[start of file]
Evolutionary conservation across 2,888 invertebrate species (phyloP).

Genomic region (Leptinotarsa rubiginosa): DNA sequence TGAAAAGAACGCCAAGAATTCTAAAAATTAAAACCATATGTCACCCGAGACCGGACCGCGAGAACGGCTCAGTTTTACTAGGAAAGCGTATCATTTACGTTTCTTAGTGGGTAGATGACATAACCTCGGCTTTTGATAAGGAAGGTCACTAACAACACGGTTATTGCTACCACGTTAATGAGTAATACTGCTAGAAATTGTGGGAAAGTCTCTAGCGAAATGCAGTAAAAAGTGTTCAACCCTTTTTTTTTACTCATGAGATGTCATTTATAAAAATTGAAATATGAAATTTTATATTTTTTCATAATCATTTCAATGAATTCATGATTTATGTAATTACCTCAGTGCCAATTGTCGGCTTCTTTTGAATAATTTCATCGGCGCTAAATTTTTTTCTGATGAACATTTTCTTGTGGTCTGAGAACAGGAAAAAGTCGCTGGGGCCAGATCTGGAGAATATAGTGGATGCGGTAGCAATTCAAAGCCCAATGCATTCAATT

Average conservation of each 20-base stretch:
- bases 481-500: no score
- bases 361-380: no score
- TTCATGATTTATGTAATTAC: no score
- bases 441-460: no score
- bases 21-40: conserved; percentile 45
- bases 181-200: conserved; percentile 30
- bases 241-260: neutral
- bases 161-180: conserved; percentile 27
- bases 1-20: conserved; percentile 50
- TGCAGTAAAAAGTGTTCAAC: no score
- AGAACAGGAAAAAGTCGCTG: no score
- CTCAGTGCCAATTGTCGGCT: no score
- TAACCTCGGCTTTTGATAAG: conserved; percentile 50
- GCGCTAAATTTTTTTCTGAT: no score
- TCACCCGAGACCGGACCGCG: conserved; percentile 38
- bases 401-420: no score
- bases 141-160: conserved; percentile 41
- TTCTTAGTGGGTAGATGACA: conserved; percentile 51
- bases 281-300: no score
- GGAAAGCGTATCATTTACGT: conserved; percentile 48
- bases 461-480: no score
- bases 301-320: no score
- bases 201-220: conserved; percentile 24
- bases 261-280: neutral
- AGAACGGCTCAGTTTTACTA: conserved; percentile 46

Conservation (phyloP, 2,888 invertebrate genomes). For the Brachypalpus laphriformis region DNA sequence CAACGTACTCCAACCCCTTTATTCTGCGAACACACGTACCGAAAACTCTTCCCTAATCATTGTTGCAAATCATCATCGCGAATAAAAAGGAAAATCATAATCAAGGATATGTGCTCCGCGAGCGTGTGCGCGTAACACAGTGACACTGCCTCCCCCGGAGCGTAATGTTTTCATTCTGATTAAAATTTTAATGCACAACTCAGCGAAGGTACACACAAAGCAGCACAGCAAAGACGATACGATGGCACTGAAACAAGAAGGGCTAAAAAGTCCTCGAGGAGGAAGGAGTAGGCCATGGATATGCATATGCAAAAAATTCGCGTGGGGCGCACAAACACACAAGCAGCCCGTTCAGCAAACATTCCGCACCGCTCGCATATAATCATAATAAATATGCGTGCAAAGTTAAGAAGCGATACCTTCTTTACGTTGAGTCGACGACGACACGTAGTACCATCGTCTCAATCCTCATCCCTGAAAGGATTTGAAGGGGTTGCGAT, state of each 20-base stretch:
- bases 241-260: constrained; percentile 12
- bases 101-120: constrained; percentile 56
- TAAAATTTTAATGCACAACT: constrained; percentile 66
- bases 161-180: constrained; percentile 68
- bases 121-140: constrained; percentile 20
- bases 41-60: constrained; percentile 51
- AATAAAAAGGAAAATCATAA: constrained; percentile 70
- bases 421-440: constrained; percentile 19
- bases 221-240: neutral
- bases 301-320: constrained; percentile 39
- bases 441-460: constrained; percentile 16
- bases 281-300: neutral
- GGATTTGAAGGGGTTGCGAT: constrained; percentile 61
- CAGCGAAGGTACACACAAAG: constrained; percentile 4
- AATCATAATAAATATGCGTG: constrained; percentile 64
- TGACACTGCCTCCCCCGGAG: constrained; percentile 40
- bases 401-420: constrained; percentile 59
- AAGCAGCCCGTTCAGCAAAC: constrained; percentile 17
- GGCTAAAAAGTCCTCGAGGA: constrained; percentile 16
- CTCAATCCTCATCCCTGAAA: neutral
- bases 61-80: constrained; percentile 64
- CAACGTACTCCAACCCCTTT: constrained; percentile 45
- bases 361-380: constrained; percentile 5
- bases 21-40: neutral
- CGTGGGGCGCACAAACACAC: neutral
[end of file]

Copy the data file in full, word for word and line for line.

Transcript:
Evolutionary conservation across 2,888 invertebrate species (phyloP).

Genomic region (Leptinotarsa rubiginosa): DNA sequence TGAAAAGAACGCCAAGAATTCTAAAAATTAAAACCATATGTCACCCGAGACCGGACCGCGAGAACGGCTCAGTTTTACTAGGAAAGCGTATCATTTACGTTTCTTAGTGGGTAGATGACATAACCTCGGCTTTTGATAAGGAAGGTCACTAACAACACGGTTATTGCTACCACGTTAATGAGTAATACTGCTAGAAATTGTGGGAAAGTCTCTAGCGAAATGCAGTAAAAAGTGTTCAACCCTTTTTTTTTACTCATGAGATGTCATTTATAAAAATTGAAATATGAAATTTTATATTTTTTCATAATCATTTCAATGAATTCATGATTTATGTAATTACCTCAGTGCCAATTGTCGGCTTCTTTTGAATAATTTCATCGGCGCTAAATTTTTTTCTGATGAACATTTTCTTGTGGTCTGAGAACAGGAAAAAGTCGCTGGGGCCAGATCTGGAGAATATAGTGGATGCGGTAGCAATTCAAAGCCCAATGCATTCAATT

Average conservation of each 20-base stretch:
- bases 481-500: no score
- bases 361-380: no score
- TTCATGATTTATGTAATTAC: no score
- bases 441-460: no score
- bases 21-40: conserved; percentile 45
- bases 181-200: conserved; percentile 30
- bases 241-260: neutral
- bases 161-180: conserved; percentile 27
- bases 1-20: conserved; percentile 50
- TGCAGTAAAAAGTGTTCAAC: no score
- AGAACAGGAAAAAGTCGCTG: no score
- CTCAGTGCCAATTGTCGGCT: no score
- TAACCTCGGCTTTTGATAAG: conserved; percentile 50
- GCGCTAAATTTTTTTCTGAT: no score
- TCACCCGAGACCGGACCGCG: conserved; percentile 38
- bases 401-420: no score
- bases 141-160: conserved; percentile 41
- TTCTTAGTGGGTAGATGACA: conserved; percentile 51
- bases 281-300: no score
- GGAAAGCGTATCATTTACGT: conserved; percentile 48
- bases 461-480: no score
- bases 301-320: no score
- bases 201-220: conserved; percentile 24
- bases 261-280: neutral
- AGAACGGCTCAGTTTTACTA: conserved; percentile 46

Conservation (phyloP, 2,888 invertebrate genomes). For the Brachypalpus laphriformis region DNA sequence CAACGTACTCCAACCCCTTTATTCTGCGAACACACGTACCGAAAACTCTTCCCTAATCATTGTTGCAAATCATCATCGCGAATAAAAAGGAAAATCATAATCAAGGATATGTGCTCCGCGAGCGTGTGCGCGTAACACAGTGACACTGCCTCCCCCGGAGCGTAATGTTTTCATTCTGATTAAAATTTTAATGCACAACTCAGCGAAGGTACACACAAAGCAGCACAGCAAAGACGATACGATGGCACTGAAACAAGAAGGGCTAAAAAGTCCTCGAGGAGGAAGGAGTAGGCCATGGATATGCATATGCAAAAAATTCGCGTGGGGCGCACAAACACACAAGCAGCCCGTTCAGCAAACATTCCGCACCGCTCGCATATAATCATAATAAATATGCGTGCAAAGTTAAGAAGCGATACCTTCTTTACGTTGAGTCGACGACGACACGTAGTACCATCGTCTCAATCCTCATCCCTGAAAGGATTTGAAGGGGTTGCGAT, state of each 20-base stretch:
- bases 241-260: constrained; percentile 12
- bases 101-120: constrained; percentile 56
- TAAAATTTTAATGCACAACT: constrained; percentile 66
- bases 161-180: constrained; percentile 68
- bases 121-140: constrained; percentile 20
- bases 41-60: constrained; percentile 51
- AATAAAAAGGAAAATCATAA: constrained; percentile 70
- bases 421-440: constrained; percentile 19
- bases 221-240: neutral
- bases 301-320: constrained; percentile 39
- bases 441-460: constrained; percentile 16
- bases 281-300: neutral
- GGATTTGAAGGGGTTGCGAT: constrained; percentile 61
- CAGCGAAGGTACACACAAAG: constrained; percentile 4
- AATCATAATAAATATGCGTG: constrained; percentile 64
- TGACACTGCCTCCCCCGGAG: constrained; percentile 40
- bases 401-420: constrained; percentile 59
- AAGCAGCCCGTTCAGCAAAC: constrained; percentile 17
- GGCTAAAAAGTCCTCGAGGA: constrained; percentile 16
- CTCAATCCTCATCCCTGAAA: neutral
- bases 61-80: constrained; percentile 64
- CAACGTACTCCAACCCCTTT: constrained; percentile 45
- bases 361-380: constrained; percentile 5
- bases 21-40: neutral
- CGTGGGGCGCACAAACACAC: neutral